FUJIFILM INSTAX SQUARE SQ20 Hybrid Instant Camera

Polaroid Originals Continues its Growth

After bursting onto the scene last year with its first OneStep2, Polaroid Originals has continued to expand, in 2018, with two new cameras and a host of new special edition films for both its proprietary i-Type cameras, as well as legacy 600-format Polaroid cameras. First up is a minor but appealing update to the original OneStep2, with the OneStep2 VF. Nearly identical to its popular predecessor, this new “VF” version simply improves upon the design with an extended optical viewfinder for clearer, more accurate framing when shooting. Also new with this version is the addition of a fun Mint to its colorway.

Polaroid Originals OneStep2 VF Instant Film Camera

For the real updates, though, Polaroid Originals also released the OneStep+ Instant Film Camera. Compared to the simplicity of the OneStep2 VF, the OneStep+ is a more modernized version that adds Bluetooth connectivity for remote control via your iOS or Android device. Paired with the Polaroid Originals app, this functionality lets you trigger the shutter remotely, work in manual mode for adjusting exposure settings, and use double-exposure and bulb settings for more creative effects.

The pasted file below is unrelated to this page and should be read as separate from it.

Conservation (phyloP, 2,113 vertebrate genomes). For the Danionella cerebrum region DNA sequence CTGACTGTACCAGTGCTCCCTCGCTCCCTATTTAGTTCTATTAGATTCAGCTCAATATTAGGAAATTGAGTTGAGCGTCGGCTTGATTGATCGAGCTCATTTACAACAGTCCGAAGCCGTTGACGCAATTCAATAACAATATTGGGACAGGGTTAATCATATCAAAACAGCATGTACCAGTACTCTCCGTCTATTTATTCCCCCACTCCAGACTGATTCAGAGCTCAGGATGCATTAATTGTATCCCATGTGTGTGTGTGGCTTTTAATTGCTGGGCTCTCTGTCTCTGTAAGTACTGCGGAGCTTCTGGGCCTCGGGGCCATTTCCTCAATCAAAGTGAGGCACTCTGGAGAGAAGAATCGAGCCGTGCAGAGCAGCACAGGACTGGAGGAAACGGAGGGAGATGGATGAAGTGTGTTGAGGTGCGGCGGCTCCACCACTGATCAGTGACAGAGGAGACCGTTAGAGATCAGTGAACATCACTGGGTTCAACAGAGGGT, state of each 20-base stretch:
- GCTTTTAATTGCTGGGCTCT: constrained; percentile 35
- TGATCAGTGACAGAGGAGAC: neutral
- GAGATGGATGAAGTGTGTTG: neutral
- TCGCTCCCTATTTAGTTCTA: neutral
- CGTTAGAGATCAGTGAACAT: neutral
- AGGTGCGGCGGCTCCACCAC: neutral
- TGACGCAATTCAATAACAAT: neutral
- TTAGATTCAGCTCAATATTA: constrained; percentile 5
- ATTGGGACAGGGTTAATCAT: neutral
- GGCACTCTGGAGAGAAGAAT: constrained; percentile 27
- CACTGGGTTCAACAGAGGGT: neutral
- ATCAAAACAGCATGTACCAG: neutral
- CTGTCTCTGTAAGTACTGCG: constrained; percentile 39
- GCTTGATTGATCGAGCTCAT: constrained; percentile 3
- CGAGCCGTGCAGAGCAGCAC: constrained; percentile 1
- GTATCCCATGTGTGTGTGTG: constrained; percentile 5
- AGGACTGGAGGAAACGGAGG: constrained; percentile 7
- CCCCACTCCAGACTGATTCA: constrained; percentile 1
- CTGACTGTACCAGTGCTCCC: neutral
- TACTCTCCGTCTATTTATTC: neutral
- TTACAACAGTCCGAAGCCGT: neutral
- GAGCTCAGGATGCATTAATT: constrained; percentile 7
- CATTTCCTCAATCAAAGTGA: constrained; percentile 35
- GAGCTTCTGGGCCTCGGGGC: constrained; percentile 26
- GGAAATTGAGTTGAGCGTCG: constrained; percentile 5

Polaroid Originals OneStep+ Instant Film Camera

Polaroid Originals also added to its portfolio of instant films with a handful of special-edition options. For i-Type cameras, which both the OneStep2 VF and OneStep+ are, color film is now available with Rose Gold and Gradient-styled frames. For legacy Polaroid 600 camera users, also compatible with the new i-Type cameras, four new color film editions were released: Ice Cream Pastels, Tropics, Metallic Red, and Metallic Gold.

Polaroid Originals Color 600 Instant Film (Ice Cream Pastels Edition)